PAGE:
- Immigration & Visas
- Recruitment and workforce management
3. Consider your cash flow
Going global, whether that’s engaging clients, suppliers or vendors overseas, means more complex invoicing and payment processing. In addition to the increased volume of invoices, you might be converting currencies for the first time.
There are a variety of platforms out there to help you handle cross border payments. At the simplest level, you have solutions such as PayPal or Square, but there are also advanced enterprise level solutions using the latest cloud and secure blockchain technology.
The benefits of adopting automated platforms like this can help you make significant savings in time as well as money.
Effective cash flow forecasting will help you stay on top of potential cash flow problems. Forecasts are great resources that help you make important decisions, such as when to make a capital expenditure, or whether or not to cut an expense.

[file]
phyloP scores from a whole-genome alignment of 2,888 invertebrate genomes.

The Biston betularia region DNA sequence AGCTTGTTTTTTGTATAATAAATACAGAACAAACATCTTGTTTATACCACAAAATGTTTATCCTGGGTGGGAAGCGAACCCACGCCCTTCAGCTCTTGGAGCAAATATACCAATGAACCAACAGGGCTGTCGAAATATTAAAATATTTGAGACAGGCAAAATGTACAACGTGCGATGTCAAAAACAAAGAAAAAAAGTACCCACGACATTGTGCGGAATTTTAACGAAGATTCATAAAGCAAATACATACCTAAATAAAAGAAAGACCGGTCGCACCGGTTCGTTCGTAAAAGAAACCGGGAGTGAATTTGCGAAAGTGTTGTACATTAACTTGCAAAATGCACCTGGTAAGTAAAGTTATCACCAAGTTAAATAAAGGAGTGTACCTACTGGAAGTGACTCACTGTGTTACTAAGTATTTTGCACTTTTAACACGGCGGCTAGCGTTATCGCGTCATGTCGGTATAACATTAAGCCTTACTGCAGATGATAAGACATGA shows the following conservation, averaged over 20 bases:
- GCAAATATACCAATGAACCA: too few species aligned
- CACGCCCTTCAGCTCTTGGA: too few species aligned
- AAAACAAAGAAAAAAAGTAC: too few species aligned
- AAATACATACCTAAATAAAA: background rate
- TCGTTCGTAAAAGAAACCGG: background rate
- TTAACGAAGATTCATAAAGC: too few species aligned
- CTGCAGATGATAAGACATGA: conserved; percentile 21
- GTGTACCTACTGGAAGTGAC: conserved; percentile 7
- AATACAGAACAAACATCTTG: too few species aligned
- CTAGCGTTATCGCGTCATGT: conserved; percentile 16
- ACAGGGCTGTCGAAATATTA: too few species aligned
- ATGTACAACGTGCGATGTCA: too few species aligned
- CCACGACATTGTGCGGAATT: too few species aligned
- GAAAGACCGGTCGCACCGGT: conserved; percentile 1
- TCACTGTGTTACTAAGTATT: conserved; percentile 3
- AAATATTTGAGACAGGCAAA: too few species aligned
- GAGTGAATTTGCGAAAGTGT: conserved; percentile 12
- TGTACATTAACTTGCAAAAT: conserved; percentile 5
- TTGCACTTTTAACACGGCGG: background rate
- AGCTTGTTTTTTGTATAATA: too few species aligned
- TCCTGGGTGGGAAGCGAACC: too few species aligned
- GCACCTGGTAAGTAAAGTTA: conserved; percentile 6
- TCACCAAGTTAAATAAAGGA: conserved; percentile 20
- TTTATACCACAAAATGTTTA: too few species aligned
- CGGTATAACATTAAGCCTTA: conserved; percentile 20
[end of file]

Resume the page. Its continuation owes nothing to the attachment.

When it comes to global expansion, the key consideration for your forecasting is time. We may have the technology to initiate instant payments across the globe, not every business has the infrastructure to support it.
Global expansion means reaching out to more people with businesses and concerns of their own that are out of your control. This lack of control means that payments may not arrive when you expect. Be realistic about your cashflow forecasts and understand the impact of global expansion to avoid those nasty surprises.